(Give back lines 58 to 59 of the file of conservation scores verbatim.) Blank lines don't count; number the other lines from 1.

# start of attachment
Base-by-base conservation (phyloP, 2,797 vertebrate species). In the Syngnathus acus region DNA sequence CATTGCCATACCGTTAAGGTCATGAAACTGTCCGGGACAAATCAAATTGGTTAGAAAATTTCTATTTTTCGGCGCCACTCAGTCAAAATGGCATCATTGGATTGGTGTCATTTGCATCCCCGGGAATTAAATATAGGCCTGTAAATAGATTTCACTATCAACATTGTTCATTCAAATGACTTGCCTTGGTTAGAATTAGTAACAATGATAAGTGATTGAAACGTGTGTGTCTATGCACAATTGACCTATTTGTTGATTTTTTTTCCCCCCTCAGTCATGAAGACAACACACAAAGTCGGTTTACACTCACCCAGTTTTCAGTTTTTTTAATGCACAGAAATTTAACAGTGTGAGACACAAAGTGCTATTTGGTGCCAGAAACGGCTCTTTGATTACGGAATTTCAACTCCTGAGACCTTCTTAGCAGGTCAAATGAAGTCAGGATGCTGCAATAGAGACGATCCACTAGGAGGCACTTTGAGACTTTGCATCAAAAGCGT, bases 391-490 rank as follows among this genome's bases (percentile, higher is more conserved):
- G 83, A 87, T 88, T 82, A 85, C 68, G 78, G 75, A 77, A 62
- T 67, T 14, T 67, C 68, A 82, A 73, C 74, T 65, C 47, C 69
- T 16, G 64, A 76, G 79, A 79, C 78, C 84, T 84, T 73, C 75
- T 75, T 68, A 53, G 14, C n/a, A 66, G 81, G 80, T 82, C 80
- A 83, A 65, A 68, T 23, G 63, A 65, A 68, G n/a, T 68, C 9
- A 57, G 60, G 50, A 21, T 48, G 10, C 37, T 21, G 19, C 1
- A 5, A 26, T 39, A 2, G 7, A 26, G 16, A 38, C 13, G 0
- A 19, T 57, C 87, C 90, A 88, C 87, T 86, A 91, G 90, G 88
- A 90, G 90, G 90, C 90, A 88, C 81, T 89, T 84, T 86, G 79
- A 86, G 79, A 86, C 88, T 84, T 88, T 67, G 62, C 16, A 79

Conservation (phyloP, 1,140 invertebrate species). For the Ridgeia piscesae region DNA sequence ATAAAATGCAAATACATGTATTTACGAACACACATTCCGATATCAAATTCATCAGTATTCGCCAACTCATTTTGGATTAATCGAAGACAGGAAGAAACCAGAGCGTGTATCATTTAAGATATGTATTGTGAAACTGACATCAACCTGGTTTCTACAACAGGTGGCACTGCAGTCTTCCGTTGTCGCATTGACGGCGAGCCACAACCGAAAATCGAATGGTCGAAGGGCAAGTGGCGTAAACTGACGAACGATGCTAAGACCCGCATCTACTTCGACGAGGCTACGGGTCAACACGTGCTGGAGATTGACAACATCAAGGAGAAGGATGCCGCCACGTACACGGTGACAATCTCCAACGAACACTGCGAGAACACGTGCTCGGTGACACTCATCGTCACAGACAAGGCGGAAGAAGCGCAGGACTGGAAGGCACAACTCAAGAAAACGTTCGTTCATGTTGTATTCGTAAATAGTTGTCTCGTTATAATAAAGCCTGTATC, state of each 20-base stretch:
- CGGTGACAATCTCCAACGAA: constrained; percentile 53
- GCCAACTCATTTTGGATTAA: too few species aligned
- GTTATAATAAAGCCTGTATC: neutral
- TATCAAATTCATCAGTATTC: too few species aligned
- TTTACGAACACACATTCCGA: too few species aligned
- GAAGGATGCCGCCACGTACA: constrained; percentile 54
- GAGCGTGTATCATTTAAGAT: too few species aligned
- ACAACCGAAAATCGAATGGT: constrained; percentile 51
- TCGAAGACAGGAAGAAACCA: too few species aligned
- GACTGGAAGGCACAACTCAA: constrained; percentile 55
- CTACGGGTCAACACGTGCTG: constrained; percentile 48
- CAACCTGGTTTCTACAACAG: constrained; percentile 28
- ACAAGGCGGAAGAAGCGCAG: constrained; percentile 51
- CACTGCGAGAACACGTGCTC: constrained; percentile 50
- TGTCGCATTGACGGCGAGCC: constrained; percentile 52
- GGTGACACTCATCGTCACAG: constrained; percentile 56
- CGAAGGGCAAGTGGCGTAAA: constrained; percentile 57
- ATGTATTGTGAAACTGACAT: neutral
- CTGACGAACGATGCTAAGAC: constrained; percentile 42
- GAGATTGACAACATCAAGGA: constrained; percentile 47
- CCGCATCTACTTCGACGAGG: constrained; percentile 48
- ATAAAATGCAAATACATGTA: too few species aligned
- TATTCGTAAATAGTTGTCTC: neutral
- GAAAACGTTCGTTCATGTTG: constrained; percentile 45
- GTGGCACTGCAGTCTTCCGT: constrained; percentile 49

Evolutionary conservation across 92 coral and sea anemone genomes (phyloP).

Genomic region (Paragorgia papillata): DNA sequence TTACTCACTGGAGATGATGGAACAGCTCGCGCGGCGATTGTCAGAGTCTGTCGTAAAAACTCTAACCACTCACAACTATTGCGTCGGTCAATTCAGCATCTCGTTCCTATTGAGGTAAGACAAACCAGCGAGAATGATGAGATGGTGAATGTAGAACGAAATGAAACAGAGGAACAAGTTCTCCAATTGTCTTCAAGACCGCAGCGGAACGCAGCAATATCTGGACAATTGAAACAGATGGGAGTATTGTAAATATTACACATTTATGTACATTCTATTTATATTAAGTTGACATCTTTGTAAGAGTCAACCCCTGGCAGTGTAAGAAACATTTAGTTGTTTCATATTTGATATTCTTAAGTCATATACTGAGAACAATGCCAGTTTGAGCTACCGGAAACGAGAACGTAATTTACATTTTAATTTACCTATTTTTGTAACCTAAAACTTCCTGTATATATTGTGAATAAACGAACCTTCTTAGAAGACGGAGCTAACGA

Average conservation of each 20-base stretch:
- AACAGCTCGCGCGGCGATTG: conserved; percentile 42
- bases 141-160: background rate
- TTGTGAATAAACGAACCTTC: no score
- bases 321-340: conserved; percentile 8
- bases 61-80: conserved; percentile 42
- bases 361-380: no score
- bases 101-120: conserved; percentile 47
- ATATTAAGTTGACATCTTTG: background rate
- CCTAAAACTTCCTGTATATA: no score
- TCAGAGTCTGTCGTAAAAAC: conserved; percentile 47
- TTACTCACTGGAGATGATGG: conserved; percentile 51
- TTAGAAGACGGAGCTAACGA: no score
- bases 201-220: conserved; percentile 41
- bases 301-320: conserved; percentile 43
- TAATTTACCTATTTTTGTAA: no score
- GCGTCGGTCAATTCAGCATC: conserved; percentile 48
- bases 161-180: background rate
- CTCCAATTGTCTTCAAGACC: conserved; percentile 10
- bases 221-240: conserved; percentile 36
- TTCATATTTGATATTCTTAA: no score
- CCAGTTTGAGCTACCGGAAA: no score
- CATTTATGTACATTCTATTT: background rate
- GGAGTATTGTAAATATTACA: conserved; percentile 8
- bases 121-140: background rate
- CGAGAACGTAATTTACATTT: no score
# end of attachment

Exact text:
- CTCCAATTGTCTTCAAGACC: conserved; percentile 10
- bases 221-240: conserved; percentile 36